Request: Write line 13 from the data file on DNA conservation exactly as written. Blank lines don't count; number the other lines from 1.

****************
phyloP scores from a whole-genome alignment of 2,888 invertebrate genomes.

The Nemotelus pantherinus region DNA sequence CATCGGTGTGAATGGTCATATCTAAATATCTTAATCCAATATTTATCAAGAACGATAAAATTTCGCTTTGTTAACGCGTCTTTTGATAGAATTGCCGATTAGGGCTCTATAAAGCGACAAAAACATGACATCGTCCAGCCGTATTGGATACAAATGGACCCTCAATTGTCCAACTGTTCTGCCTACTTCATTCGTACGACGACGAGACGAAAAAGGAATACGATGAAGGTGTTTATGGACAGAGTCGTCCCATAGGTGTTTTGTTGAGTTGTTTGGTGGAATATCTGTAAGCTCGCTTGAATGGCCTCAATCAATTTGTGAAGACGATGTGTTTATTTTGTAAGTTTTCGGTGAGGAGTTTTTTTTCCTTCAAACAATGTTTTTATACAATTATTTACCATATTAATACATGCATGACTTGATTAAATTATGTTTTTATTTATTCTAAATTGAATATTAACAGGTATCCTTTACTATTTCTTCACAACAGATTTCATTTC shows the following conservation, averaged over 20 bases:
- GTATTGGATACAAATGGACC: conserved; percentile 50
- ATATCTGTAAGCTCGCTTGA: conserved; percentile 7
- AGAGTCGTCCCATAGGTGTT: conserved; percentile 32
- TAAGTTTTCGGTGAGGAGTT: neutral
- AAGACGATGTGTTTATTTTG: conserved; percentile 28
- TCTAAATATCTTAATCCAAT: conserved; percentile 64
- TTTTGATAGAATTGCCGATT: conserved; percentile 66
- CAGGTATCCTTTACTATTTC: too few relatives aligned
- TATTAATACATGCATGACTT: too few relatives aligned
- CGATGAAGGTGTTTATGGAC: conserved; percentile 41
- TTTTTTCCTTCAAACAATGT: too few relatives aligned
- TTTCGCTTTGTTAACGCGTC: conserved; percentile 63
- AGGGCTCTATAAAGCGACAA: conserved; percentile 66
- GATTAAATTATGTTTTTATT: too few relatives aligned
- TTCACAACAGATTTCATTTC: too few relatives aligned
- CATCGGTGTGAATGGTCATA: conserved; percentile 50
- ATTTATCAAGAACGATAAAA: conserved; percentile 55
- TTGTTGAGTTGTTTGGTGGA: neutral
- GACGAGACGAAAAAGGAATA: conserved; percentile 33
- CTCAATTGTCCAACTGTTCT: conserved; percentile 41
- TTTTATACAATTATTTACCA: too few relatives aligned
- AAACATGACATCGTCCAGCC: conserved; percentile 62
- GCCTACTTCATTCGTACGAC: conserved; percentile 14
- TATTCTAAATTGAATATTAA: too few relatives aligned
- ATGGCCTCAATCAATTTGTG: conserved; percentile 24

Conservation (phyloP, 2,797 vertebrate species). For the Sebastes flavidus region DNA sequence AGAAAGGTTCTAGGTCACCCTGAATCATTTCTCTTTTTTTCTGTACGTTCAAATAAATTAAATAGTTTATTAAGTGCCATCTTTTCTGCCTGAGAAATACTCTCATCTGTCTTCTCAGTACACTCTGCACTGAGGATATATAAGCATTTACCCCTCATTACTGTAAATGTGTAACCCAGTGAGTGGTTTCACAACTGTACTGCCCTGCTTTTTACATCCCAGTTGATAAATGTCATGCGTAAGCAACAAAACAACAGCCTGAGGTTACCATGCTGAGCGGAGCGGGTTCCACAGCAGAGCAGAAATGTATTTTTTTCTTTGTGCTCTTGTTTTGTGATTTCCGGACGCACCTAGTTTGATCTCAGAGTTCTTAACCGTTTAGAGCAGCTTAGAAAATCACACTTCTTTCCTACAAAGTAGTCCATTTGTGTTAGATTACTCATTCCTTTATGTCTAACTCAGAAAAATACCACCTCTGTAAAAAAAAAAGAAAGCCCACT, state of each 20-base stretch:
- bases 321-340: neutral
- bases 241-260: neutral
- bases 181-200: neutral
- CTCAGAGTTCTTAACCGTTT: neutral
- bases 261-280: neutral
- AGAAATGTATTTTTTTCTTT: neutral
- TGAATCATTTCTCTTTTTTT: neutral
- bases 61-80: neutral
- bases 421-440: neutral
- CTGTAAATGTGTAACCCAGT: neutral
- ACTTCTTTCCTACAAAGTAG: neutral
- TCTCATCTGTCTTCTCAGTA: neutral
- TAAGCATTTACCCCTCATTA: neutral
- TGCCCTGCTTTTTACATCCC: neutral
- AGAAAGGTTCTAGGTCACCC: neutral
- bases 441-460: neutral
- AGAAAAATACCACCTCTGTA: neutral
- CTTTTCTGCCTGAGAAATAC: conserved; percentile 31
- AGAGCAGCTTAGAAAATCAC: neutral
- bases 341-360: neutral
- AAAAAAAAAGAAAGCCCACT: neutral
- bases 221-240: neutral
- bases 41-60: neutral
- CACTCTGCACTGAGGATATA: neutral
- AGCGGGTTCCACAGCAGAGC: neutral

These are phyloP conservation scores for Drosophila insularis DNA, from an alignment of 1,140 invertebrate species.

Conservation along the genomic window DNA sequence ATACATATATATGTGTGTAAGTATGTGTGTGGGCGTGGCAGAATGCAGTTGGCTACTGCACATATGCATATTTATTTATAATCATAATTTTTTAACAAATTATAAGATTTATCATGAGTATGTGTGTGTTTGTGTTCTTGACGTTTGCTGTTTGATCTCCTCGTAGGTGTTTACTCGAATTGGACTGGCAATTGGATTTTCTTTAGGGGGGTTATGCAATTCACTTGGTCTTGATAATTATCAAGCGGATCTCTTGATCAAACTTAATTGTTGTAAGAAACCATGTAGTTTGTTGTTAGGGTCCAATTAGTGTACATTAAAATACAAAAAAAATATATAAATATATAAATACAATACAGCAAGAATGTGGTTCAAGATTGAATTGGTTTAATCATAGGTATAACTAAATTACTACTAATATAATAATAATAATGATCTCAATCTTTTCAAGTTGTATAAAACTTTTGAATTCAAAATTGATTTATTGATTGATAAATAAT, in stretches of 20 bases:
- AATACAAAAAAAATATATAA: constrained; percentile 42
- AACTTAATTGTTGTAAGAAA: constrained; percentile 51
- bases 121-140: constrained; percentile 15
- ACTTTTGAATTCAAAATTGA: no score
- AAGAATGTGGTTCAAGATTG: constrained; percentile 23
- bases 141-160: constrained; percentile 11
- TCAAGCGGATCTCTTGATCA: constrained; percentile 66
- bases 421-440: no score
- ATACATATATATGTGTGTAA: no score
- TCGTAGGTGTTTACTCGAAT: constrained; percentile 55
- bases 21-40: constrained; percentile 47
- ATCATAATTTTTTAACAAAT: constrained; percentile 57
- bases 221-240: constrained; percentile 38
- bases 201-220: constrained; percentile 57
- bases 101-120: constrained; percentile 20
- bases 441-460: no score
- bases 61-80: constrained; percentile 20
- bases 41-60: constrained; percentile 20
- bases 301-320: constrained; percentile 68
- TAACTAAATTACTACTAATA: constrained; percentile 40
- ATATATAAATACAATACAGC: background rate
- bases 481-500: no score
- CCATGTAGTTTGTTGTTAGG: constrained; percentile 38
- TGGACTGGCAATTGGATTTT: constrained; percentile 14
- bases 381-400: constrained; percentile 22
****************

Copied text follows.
- TTTTTTCCTTCAAACAATGT: too few relatives aligned